Public Cannabis Consumption Lives in Loopholes

“Now that I’ve bought it, where can I smoke it?”

It is true that a giant leap was made by the act of legalizing recreational marijuana in the state of Washington, but there is still a great deal to be accomplished and a great many issues on the table that have yet to be addressed. The one at the forefront of many marijuana users’ minds is that they have no place to legally consume recreational marijuana.

One obvious solution is the call for recreational marijuana lounges and cafés. Now that recreational marijuana is regulated and for sale to adults over 21 in Washington, consumers are calling for a place to do the actual consuming.

An interesting parallel can actually be seen in America’s history with alcohol consumption. When prohibition ended in 1933, alcohol wasn’t immediately legal everywhere. Like marijuana, the decision to legalize alcohol fell into the hands of individual states, and some withheld for decades. It wasn’t until as late as 1966 that that alcohol was legalized in every state, the last being Mississippi. What naturally followed was the decline of speakeasies and the resurgence of bars and taverns, which itself took time with the establishment of liquor control boards.

Marijuana is additionally complicated though, because part of the problem consuming this legal substance can be blamed on something that was made illegal almost a decade ago—smoking tobacco in public.

Since 2005, Washington, has had an almost draconian ban on smoking. The way that laws are constructed, smoking is illegal in any public space, place of business or private residence that is used for childcare, adult care or other social services. Additionally, and most relevantly, it requires 100 percent of indoor workplaces to be smoke free. These laws were written in a way that does not preclude marijuana smoke.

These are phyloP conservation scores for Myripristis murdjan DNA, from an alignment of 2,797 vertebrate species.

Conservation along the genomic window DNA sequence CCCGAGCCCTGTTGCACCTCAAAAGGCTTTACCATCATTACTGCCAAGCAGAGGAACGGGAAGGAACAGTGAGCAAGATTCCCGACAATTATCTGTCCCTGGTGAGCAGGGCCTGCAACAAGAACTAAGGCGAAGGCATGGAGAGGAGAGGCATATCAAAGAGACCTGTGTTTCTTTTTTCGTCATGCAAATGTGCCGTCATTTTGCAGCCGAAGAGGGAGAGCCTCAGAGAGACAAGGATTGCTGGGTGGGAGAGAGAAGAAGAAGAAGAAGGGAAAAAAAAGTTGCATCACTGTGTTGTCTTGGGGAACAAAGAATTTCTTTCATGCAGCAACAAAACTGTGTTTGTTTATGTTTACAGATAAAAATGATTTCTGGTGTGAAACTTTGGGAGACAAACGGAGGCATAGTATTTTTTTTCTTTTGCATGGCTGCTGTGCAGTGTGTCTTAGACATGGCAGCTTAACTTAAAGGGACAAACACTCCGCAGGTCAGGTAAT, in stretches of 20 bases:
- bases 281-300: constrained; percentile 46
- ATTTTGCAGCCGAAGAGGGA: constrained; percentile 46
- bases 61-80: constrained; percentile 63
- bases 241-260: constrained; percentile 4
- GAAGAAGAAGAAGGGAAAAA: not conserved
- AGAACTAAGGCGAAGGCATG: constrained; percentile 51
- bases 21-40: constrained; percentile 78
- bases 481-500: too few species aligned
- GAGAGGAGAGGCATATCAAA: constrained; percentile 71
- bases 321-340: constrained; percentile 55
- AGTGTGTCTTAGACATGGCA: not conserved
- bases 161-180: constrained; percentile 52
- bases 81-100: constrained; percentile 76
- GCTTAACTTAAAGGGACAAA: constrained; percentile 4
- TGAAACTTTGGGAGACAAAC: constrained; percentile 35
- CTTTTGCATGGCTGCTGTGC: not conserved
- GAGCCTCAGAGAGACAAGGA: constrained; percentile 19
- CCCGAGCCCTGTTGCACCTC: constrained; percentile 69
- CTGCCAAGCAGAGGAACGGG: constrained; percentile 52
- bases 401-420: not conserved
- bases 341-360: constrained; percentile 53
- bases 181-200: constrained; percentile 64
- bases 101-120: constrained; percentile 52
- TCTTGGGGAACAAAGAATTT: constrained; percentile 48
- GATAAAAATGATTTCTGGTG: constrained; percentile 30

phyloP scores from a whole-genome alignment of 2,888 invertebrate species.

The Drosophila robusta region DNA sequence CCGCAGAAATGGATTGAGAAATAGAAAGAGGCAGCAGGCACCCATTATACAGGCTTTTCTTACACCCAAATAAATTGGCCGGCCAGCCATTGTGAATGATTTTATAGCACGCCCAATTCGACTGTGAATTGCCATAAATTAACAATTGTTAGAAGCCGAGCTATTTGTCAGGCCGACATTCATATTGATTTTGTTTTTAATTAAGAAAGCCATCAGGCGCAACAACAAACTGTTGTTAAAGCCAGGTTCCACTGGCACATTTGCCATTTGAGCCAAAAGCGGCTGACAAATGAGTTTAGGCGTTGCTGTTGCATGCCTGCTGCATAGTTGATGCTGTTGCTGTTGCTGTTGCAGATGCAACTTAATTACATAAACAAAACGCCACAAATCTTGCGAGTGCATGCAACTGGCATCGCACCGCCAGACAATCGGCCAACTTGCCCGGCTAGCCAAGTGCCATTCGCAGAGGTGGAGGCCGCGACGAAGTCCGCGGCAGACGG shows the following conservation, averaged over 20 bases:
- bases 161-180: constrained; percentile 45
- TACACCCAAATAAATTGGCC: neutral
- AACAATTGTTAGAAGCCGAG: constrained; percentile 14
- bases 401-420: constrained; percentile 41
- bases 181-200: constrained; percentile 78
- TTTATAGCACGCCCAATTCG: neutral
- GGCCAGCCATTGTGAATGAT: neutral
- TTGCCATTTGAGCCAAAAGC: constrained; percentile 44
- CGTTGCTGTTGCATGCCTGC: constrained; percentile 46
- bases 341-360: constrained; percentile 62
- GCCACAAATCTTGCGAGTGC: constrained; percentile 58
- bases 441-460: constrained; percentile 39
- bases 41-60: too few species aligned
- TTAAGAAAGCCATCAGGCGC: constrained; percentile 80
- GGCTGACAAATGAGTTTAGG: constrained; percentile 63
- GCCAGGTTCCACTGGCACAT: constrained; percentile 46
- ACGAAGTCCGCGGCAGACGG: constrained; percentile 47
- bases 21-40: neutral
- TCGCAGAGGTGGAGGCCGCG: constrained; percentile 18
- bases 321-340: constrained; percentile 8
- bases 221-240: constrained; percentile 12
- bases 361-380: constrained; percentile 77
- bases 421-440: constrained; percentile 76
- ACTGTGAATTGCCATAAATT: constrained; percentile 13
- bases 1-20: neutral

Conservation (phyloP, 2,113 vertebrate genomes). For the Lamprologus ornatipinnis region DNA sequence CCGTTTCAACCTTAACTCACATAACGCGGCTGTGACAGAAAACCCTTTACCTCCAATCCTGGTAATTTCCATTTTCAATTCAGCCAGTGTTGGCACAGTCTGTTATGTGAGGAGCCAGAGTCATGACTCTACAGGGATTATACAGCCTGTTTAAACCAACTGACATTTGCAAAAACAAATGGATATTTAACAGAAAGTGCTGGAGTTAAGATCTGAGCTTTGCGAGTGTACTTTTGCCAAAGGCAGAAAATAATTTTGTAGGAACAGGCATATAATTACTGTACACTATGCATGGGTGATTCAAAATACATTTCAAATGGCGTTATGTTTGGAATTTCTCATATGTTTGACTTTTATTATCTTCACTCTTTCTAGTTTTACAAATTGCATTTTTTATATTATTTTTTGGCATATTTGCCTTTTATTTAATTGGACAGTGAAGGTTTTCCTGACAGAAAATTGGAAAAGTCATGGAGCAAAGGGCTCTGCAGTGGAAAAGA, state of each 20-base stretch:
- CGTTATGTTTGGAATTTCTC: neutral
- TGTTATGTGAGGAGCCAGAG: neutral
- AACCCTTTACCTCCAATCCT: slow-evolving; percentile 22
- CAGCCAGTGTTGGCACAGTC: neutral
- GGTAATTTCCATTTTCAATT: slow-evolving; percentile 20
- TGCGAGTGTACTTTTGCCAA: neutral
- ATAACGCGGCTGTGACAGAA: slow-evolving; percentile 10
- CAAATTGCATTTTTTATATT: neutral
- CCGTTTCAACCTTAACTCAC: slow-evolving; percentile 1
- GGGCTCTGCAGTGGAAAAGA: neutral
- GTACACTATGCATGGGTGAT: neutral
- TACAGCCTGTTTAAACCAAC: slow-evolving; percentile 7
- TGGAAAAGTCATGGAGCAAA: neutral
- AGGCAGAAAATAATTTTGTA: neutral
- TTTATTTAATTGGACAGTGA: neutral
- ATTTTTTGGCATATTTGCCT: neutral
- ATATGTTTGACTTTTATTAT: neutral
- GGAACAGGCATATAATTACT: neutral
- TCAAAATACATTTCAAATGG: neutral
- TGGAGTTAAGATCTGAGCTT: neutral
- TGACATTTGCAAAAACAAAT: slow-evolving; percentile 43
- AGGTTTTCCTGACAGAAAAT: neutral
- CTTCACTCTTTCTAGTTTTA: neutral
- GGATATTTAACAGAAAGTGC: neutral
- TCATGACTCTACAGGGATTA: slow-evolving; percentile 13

What this means is that unless you are a property owner or you happen to rent housing that allows smoking (something increasingly rare), there are extremely limited options of where to legally consume the newly legal substance. Unlike a cigarette smoker, you can’t just step into a parking lot 25 feet away from a business entrance—consuming marijuana in any form is illegal if done in view of the general public.

For these reasons, people like Seattle’s city attorney Pete Holmes are in favor of the push for marijuana and vapor lounges. These would be places that would provide safe, legal environments to consume marijuana. According to Holmes, “You can enforce that law much better if you, at the same time, provide an outlet for that demand.”

While there has been a push for lounges and cafés, Washington state’s current smoking laws actually also make private clubs an impossibility. Even if the lounge is a private establishment where membership fees would be charged, the law guarantees a 100 percent smoke free work place. Essentially, the club might exist but under current restrictions there can be no employees.

Club Ned, the first and currently only cannabis café/club, opened in Colorado in March 2014. It was able to open by carefully and openly utilizing a series of loopholes in regulations, and members must pay dues, make appointments and bring their own marijuana.

It seems like only a matter of time before these laws evolve to work with the burgeoning industry, as there’s currently the discussion of amendments to many parts of Washington’s marijuana legislation, including taxes, lounges and the combination of medical and recreational marijuana. It’ll be interesting to see how the system continues to adapt and how it will feed off of the successes and failures of surrounding states.

Josh Browning is a writer and editor based in Washington and has a background working in the technology, education and creative writing fields. He earned his MA from Western Washington University and his BSS from Ohio University.

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